MARANA, Ariz. Tiger Woods led a trio of Americans into the semifinals of the Accenture Match Play Championship on Saturday, finally getting on track with a chip-in eagle and easing past K.J. Choi, 3 and 2.
Woods had time for lunch and a quick session on the practice range before playing defending champion Henrik Stenson, who won his 10th consecutive match when Woody Austin gave away consecutive holes to lose momentum and eventually the match on the 18th hole.
Stewart Cink took out U.S. Open champion Angel Cabrera, 3 and 2, to reach the semifinals for the first time, where he will play Justin Leonard, at No. 50 the lowest seeds still around at Dove Mountain.
"Bracket buster," Leonard said as he walked off the 18th green after beating Vijay Singh, who narrowly pulled off another escape.
Woods made 12 birdies in 20 holes and needed them all to beat Aaron Baddeley in the third round, a match of the highest caliber. Choi, meanwhile, had advanced over Paul Casey despite making nothing better than par over the final 11 holes.
Their quarterfinal match was of the par variety.
Woods again hit an opening tee shot into the desert and gave away the opening hole, only to square the match with a 15-foot birdie. They halved the next seven holes, although this is where Choi essentially lost his chance to beat the world's No. 1 player.
He had a putt to win the hole six straight times and missed them all, three of those putts from inside 12 feet. Woods was scrapping along with pars, throwing his club at the bag on a few occasions.
But it all changed at the turn.
Woods came up just short of the par-5 10th green, but chipped in for birdie and lightly pumped his fist. Choi was still 15 feet away for par on the 12th when Woods dropped a 30-foot birdie to go 2-up, and he had control the rest of the way.
"K.J. put a lot of pressure on me with his ball-striking," Woods said. "I just had to hang in there."
So did Leonard in the most fascinating match of the quarterfinals.
For much of the back nine, Leonard had a 1-up lead, Singh failed to hit a single shot that put pressure on Leonard, yet the Texan appeared to be under enormous pressure.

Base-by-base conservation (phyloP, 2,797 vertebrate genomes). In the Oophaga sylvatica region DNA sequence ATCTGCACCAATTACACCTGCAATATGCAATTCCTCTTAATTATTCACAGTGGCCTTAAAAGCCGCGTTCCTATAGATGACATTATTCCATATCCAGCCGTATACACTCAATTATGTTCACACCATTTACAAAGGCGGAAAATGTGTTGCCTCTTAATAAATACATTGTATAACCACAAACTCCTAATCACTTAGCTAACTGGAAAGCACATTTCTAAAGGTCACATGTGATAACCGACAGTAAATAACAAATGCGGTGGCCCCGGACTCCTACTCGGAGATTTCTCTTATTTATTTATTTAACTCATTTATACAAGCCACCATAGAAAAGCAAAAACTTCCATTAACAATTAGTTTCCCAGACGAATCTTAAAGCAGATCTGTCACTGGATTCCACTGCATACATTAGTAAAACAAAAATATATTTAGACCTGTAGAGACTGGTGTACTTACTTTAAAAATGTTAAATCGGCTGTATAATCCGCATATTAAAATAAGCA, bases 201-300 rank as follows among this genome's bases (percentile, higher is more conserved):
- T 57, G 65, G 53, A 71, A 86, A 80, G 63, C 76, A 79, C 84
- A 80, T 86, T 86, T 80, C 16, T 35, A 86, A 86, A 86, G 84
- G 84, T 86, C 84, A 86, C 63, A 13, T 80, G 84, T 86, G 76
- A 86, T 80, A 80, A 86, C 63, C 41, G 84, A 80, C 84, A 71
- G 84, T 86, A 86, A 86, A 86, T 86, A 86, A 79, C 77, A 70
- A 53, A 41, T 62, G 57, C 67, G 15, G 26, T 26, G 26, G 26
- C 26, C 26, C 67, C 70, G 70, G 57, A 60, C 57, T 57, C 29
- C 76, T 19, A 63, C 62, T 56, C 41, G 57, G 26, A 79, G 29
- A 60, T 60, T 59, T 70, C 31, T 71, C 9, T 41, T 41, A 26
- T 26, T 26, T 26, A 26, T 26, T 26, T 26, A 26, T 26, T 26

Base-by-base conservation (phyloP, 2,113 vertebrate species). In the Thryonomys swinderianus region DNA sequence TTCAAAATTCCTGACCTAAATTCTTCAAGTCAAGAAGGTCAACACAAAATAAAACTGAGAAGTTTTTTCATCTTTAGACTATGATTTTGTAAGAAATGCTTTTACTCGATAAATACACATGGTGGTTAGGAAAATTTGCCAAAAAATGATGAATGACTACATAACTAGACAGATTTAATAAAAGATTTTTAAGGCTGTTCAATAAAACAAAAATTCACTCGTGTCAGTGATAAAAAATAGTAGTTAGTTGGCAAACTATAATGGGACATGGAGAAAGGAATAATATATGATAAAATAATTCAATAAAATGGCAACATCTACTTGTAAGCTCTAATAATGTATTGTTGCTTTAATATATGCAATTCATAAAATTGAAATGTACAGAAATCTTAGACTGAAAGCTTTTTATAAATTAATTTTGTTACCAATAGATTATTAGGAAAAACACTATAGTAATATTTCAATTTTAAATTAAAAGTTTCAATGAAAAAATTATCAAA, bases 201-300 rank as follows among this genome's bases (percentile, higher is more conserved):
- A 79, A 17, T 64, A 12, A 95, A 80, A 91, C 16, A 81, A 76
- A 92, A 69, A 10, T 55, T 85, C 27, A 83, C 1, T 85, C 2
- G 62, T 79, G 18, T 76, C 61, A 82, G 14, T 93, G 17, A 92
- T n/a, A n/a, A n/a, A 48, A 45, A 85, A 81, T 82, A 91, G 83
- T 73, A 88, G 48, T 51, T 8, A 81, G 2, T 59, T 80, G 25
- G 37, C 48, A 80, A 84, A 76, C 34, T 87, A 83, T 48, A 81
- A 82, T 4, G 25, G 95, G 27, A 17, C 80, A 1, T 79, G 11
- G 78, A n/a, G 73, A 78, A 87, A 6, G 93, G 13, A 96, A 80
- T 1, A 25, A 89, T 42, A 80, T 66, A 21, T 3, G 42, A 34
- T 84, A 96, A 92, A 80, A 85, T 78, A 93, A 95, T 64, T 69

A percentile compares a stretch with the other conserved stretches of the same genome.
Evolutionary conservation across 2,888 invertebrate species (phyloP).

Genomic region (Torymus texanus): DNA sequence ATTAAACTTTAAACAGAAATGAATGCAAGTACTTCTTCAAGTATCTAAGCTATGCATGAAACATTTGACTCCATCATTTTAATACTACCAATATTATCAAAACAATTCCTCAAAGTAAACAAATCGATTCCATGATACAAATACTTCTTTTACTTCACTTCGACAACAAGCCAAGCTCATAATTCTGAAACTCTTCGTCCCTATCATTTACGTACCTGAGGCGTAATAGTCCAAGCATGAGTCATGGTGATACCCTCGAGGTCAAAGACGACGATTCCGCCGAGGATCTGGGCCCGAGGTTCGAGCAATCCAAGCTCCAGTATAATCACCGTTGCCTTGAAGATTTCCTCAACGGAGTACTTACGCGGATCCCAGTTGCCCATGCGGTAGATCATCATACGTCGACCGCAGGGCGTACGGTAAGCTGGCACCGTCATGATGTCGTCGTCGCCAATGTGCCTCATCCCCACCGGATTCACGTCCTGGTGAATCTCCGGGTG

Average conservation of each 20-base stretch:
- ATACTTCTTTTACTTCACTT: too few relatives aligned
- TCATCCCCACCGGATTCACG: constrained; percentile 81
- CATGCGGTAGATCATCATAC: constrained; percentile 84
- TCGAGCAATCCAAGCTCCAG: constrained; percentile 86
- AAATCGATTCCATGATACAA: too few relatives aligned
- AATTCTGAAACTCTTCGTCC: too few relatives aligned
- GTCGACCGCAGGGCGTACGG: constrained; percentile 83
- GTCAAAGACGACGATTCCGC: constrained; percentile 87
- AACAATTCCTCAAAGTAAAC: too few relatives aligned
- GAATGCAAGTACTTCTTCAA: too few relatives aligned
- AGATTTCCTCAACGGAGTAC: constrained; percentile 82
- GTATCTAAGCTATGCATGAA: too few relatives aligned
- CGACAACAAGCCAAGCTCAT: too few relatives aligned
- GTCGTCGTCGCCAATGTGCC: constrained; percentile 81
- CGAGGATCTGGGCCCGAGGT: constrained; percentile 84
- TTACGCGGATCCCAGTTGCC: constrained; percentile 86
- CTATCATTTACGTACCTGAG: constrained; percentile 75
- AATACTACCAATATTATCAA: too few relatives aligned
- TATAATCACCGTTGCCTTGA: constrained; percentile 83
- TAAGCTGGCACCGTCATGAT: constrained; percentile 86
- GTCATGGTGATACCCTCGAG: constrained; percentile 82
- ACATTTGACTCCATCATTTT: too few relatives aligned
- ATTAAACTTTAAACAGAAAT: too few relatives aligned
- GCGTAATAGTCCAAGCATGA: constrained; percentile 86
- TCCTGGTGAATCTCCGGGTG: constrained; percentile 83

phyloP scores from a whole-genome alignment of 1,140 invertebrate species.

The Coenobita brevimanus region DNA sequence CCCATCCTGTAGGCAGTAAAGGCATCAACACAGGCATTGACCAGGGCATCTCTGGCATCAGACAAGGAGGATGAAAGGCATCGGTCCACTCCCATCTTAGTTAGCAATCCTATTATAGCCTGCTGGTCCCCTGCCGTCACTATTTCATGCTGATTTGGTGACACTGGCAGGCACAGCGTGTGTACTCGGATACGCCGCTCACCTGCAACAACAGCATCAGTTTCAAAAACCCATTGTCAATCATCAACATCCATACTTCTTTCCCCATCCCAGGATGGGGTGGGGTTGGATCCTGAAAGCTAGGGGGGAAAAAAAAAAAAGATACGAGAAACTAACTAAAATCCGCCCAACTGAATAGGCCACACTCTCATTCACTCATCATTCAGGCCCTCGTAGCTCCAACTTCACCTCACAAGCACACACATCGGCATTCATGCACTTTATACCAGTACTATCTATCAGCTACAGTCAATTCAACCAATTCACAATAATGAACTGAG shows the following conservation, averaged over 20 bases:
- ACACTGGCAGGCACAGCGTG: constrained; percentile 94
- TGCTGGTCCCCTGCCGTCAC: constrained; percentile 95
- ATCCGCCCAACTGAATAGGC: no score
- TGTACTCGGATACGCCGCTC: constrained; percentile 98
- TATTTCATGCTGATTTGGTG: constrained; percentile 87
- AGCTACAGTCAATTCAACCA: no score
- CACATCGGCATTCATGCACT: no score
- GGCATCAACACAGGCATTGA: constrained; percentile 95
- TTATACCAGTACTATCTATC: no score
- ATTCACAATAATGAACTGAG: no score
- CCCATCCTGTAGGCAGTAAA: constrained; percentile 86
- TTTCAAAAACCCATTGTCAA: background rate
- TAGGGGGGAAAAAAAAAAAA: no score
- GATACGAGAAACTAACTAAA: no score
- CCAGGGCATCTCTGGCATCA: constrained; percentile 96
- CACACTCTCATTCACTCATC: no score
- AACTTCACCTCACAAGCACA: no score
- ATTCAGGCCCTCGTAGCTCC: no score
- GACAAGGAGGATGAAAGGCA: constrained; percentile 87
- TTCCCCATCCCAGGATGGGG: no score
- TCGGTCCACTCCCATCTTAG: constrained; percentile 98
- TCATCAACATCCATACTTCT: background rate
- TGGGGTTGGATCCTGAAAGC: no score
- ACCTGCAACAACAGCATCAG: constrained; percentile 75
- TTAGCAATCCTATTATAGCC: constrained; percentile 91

"It wasn't a clean match," Leonard said.
But when he holed an 8-foot birdie putt on the 11th to win his second consecutive hole, Leonard went to 3 up and looked strong. Even after Singh drove onto the par-4 12th green, Leonard was determined to beat him with his wedge, and hit a beautiful pitch to 4 feet.
But his birdie putt lipped out, and that one short miss went a long way in affecting the mood of the match.
With Singh in the bunker on the 13th, Leonard misjudged the wind, came out of his shot and had 80 feet for birdie. He three-putted for bogey to lose another hole.
Singh looked like Houdini for the second straight match. He was 2 down with two holes to play against Pampling in the third round, won the last two holes, then in 25 holes. This was headed in the same direction.
Singh's approach on the 15th bounced hard off the left side of the green and appeared headed into the desert when it hung up in the lush green grass with only a foot to spare. Singh hit a poor chip and was lucky to stay on the green, then holed a 12-foot par putt to halve the hole. On the par-3 16th, Singh went after a sucker pin and landed in the right rough, the toughest spot from which to save par.
But that's what he did, chipping 6 feet by and making it.
Singh finally squared the match with his power advantage, hitting 7-wood to 20 feet for a two-putt birdie.
Leonard played the 18th hole for the first time all week, and he played it to near perfection. Leonard hit his approach to 10 feet, and Singh hit his a foot outside him.
Singh missed he didn't have a single one-putt birdie all round and Leonard's winning up curled in the right side.
"I deserved that one," he said.
Cabrera made it through the week as the only player not to reach the 18th green, which was bad news Saturday morning for the Argentine. He couldn't keep up with Cink's birdies, and Cink closed him out with a birdie on the 16th.
Stenson, meanwhile, is the marathon man of Dove Mountain. All four of his matches have gone the distance, and he played 25 holes Thursday to beat Trevor Immelman. He made sure his match against Austin didn't get past the 18th hole, hitting an approach to 2 feet for his 2-up victory.